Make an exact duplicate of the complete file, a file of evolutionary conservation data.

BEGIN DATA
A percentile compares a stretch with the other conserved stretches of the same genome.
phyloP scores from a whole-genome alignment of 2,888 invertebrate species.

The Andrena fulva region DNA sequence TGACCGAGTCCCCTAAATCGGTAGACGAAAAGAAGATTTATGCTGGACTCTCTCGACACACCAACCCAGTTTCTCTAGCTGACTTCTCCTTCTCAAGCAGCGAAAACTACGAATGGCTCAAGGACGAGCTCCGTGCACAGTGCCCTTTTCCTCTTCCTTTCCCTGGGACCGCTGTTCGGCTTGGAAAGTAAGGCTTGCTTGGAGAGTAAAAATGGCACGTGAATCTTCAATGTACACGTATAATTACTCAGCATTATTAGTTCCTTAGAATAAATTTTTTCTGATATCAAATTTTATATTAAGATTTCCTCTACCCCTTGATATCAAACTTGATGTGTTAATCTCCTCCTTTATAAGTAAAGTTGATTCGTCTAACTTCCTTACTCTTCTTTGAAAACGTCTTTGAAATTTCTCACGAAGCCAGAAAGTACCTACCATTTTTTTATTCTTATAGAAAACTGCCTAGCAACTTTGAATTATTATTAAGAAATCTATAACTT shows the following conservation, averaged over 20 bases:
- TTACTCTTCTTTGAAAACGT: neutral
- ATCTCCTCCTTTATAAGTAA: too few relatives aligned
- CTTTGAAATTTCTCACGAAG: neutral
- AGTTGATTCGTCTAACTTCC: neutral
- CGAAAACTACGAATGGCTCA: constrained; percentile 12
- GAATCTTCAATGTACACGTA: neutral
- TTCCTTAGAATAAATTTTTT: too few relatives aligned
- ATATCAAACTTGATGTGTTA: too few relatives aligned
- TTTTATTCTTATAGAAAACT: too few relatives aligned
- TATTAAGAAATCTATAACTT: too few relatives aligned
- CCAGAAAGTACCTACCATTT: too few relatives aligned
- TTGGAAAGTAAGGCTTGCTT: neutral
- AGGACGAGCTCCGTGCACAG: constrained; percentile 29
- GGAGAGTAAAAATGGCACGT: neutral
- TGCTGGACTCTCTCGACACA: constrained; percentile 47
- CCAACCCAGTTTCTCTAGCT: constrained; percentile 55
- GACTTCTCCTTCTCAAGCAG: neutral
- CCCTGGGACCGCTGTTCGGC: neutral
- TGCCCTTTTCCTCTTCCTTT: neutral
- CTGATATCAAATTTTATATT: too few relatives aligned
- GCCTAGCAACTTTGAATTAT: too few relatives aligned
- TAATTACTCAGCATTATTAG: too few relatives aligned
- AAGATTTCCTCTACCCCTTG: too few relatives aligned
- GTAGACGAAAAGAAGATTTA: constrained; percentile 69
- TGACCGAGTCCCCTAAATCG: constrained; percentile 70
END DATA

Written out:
A percentile compares a stretch with the other conserved stretches of the same genome.
phyloP scores from a whole-genome alignment of 2,888 invertebrate species.

The Andrena fulva region DNA sequence TGACCGAGTCCCCTAAATCGGTAGACGAAAAGAAGATTTATGCTGGACTCTCTCGACACACCAACCCAGTTTCTCTAGCTGACTTCTCCTTCTCAAGCAGCGAAAACTACGAATGGCTCAAGGACGAGCTCCGTGCACAGTGCCCTTTTCCTCTTCCTTTCCCTGGGACCGCTGTTCGGCTTGGAAAGTAAGGCTTGCTTGGAGAGTAAAAATGGCACGTGAATCTTCAATGTACACGTATAATTACTCAGCATTATTAGTTCCTTAGAATAAATTTTTTCTGATATCAAATTTTATATTAAGATTTCCTCTACCCCTTGATATCAAACTTGATGTGTTAATCTCCTCCTTTATAAGTAAAGTTGATTCGTCTAACTTCCTTACTCTTCTTTGAAAACGTCTTTGAAATTTCTCACGAAGCCAGAAAGTACCTACCATTTTTTTATTCTTATAGAAAACTGCCTAGCAACTTTGAATTATTATTAAGAAATCTATAACTT shows the following conservation, averaged over 20 bases:
- TTACTCTTCTTTGAAAACGT: neutral
- ATCTCCTCCTTTATAAGTAA: too few relatives aligned
- CTTTGAAATTTCTCACGAAG: neutral
- AGTTGATTCGTCTAACTTCC: neutral
- CGAAAACTACGAATGGCTCA: constrained; percentile 12
- GAATCTTCAATGTACACGTA: neutral
- TTCCTTAGAATAAATTTTTT: too few relatives aligned
- ATATCAAACTTGATGTGTTA: too few relatives aligned
- TTTTATTCTTATAGAAAACT: too few relatives aligned
- TATTAAGAAATCTATAACTT: too few relatives aligned
- CCAGAAAGTACCTACCATTT: too few relatives aligned
- TTGGAAAGTAAGGCTTGCTT: neutral
- AGGACGAGCTCCGTGCACAG: constrained; percentile 29
- GGAGAGTAAAAATGGCACGT: neutral
- TGCTGGACTCTCTCGACACA: constrained; percentile 47
- CCAACCCAGTTTCTCTAGCT: constrained; percentile 55
- GACTTCTCCTTCTCAAGCAG: neutral
- CCCTGGGACCGCTGTTCGGC: neutral
- TGCCCTTTTCCTCTTCCTTT: neutral
- CTGATATCAAATTTTATATT: too few relatives aligned
- GCCTAGCAACTTTGAATTAT: too few relatives aligned
- TAATTACTCAGCATTATTAG: too few relatives aligned
- AAGATTTCCTCTACCCCTTG: too few relatives aligned
- GTAGACGAAAAGAAGATTTA: constrained; percentile 69
- TGACCGAGTCCCCTAAATCG: constrained; percentile 70